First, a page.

A: Again, change is challenging. There’s no way of getting around that. But, by implementing forward-thinking initiatives and taking advantage of the ever-growing field of software solutions, the challenges of change will quickly become a distant memory. The following factors showcase how a decision to purchase software rather than build internally best supports the needs of the ever-evolving industry:

  • Configurable solutions – Vendors used to have a one-size-fits-all mentality, but given the evolving nature of the industry and market, that’s a thing of the past. Many vendors now provide offerings that are adaptable, nimble and self-sufficient to ensure companies can adapt as quickly as the changes come.
  • View vendor selection and vendor management in a new way – With technology at the forefront of not only the financial services industry, but the world, there are many options to consider. Financial institutions should use their goals and desired results to narrow down the options. By going beyond the surface and focusing on factors like security, regulatory compliance, configurability, culture, etc., the right partner will shine through the clutter.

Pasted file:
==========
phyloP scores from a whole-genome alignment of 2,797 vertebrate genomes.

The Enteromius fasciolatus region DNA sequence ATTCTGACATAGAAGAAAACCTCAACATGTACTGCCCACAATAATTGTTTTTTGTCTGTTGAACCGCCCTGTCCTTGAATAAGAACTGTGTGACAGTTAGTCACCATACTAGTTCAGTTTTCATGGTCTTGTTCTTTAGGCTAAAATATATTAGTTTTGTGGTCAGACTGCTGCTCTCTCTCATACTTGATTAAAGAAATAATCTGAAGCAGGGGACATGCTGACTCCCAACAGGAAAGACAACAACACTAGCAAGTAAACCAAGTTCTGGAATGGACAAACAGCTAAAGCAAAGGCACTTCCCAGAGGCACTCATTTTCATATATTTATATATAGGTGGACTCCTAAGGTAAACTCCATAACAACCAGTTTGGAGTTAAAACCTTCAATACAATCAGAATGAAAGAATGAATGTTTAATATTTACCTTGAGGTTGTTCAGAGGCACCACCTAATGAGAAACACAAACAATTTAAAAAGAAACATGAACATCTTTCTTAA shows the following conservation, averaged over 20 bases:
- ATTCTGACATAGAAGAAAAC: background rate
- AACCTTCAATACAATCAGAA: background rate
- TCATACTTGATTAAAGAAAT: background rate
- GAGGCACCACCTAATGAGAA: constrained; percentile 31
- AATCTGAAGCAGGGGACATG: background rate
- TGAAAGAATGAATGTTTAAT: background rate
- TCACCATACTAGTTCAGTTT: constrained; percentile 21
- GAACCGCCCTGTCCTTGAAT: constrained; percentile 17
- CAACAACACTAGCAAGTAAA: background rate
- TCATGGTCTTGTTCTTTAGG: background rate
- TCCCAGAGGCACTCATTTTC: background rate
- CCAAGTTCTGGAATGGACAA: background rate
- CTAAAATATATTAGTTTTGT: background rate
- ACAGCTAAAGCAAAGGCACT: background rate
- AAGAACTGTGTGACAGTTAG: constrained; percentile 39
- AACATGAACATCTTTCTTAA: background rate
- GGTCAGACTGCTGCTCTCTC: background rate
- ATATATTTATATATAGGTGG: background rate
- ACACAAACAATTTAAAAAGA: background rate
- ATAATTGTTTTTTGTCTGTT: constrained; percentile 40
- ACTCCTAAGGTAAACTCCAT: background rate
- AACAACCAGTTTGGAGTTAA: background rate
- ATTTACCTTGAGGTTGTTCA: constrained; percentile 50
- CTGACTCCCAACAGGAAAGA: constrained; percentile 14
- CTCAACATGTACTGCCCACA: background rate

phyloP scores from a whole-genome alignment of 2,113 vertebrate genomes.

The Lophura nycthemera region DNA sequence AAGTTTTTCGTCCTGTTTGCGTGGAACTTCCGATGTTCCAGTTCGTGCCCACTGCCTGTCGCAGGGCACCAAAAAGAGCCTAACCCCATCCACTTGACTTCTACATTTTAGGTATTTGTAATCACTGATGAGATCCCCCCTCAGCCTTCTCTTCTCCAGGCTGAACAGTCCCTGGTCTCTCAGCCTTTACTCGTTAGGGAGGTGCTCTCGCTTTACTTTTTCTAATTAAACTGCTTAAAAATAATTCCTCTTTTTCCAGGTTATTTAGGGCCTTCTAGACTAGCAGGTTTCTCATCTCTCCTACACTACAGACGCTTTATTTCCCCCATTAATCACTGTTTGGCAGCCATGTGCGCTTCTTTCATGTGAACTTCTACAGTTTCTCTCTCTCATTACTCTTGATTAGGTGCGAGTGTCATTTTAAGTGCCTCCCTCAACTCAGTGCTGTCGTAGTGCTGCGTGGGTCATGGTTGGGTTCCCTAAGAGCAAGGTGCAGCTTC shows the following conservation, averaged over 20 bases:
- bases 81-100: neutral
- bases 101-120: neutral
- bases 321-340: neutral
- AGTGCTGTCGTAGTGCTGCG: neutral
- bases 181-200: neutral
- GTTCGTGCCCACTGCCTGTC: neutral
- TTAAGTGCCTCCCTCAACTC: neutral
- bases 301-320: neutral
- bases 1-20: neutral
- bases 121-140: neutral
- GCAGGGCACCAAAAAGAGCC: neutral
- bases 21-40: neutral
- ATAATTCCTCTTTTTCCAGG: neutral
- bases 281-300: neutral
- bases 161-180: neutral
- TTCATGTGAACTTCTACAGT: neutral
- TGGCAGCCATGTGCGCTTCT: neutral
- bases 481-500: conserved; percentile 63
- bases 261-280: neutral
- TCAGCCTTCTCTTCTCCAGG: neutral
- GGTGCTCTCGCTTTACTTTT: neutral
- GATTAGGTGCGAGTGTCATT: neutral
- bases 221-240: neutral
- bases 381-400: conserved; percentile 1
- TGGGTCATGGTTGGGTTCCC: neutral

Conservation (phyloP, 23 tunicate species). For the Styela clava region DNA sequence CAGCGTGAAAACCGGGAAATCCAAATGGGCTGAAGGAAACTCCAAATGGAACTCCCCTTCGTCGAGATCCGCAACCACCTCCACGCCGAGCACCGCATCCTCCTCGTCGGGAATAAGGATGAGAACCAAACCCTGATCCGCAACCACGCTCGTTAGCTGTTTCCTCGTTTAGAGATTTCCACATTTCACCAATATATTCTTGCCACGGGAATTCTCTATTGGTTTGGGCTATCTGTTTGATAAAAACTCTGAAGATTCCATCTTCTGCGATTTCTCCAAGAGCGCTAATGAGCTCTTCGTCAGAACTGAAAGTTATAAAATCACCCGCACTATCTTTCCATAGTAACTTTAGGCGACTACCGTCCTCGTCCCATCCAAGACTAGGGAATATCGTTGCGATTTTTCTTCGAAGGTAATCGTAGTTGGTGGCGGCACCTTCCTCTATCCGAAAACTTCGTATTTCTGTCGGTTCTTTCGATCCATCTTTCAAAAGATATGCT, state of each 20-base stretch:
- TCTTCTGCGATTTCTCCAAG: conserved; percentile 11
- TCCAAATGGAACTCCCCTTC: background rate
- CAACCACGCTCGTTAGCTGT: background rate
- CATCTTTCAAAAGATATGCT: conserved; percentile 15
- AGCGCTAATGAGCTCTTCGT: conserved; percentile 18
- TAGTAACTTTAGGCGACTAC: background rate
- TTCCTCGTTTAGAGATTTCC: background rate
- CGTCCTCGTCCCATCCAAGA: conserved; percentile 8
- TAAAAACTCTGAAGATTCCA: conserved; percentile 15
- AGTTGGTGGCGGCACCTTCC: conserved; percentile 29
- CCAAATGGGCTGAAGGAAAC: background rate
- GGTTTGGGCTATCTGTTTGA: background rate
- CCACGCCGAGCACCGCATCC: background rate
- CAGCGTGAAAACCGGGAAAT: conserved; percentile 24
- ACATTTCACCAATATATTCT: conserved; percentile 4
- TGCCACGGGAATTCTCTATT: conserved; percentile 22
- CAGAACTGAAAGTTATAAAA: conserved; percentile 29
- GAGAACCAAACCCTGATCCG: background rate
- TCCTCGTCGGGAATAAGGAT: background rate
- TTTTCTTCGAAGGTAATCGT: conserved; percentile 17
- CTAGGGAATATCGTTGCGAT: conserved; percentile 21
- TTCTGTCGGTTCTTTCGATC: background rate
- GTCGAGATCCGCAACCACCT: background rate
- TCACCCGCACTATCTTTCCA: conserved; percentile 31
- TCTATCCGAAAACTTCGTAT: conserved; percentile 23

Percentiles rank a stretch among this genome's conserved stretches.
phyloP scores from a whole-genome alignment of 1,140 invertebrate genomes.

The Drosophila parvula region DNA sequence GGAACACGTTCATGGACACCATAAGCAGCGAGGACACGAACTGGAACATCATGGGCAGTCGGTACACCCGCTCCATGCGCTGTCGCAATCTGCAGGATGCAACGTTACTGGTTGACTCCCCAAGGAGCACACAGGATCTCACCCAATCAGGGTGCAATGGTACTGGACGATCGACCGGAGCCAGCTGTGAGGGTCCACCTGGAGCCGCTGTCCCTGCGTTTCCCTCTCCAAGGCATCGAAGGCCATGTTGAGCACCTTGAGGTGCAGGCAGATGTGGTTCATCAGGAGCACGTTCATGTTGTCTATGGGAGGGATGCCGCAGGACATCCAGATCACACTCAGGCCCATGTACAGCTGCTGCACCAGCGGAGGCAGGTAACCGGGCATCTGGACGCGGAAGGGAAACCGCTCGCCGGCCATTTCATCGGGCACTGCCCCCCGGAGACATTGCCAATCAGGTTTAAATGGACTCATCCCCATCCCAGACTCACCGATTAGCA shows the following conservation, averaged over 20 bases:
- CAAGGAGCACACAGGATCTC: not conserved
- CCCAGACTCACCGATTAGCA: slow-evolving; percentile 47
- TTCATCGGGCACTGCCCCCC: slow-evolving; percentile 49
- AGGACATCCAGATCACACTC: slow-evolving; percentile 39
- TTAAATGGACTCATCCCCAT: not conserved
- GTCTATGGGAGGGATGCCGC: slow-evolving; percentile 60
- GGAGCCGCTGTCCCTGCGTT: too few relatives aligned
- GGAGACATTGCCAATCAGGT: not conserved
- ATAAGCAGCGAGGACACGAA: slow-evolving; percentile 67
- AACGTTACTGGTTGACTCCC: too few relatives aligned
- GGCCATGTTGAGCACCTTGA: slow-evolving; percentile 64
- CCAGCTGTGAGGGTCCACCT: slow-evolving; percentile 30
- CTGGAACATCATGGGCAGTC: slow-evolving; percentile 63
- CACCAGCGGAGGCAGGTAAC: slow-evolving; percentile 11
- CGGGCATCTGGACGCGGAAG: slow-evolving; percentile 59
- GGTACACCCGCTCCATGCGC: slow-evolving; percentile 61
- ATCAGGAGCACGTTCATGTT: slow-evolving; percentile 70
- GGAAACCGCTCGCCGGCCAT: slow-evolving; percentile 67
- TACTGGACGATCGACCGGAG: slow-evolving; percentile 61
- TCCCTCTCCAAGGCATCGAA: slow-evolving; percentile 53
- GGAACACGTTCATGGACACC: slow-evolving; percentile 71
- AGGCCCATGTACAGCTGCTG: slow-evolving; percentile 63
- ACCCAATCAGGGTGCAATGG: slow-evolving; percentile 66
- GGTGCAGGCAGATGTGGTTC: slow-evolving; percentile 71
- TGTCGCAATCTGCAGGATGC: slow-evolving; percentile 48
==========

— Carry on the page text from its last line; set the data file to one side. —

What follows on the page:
• Use internal resources at a higher level – By offsetting the workload amongst the partnership, internal IT teams will now have the bandwidth to support overarching company initiatives and leverage their skills to bridge gaps between business line solutions.
  • Weigh costs beyond on-paper expense – When weighing the options of buy vs. build decisioning, several costs need to be considered: implementation, long-term IT support, ongoing enhancements and more. One glaring competitive disadvantage with the build option is the effort needed to keep the technology up-to-date. Vendors are constantly innovating for their own competitive survival. It’s hard to imagine financial services putting the same priority there.
  • Be part of the vendors’ roadmap – Now more than ever, technology solutions are developed with flexibility and scalability in mind. Sharing expertise, experiences and intel as it relates to new challenges and/or customer trends with vendors influences the way product roadmaps are built.

Q: As a professional in the financial services sector, what are you most looking forward to in 2021?

A: I’m most looking forward to seeing investment in transformation. Thinking strategically while so much seems uncertain can be daunting, but the future is becoming much clearer. People and organizations are capable of doing extraordinary things in challenging times. Strong organizations are accelerating initiatives that were previously on the backburner and are now seen as key to profit and shareholder value. We already see that companies like Disney deferred its special dividends in order to invest in innovation and the market applauded that decision. I’d like to see the same prioritization in financial services. It is time to invest in best-in-class customer journeys, from personal and small business to large and complex commercial.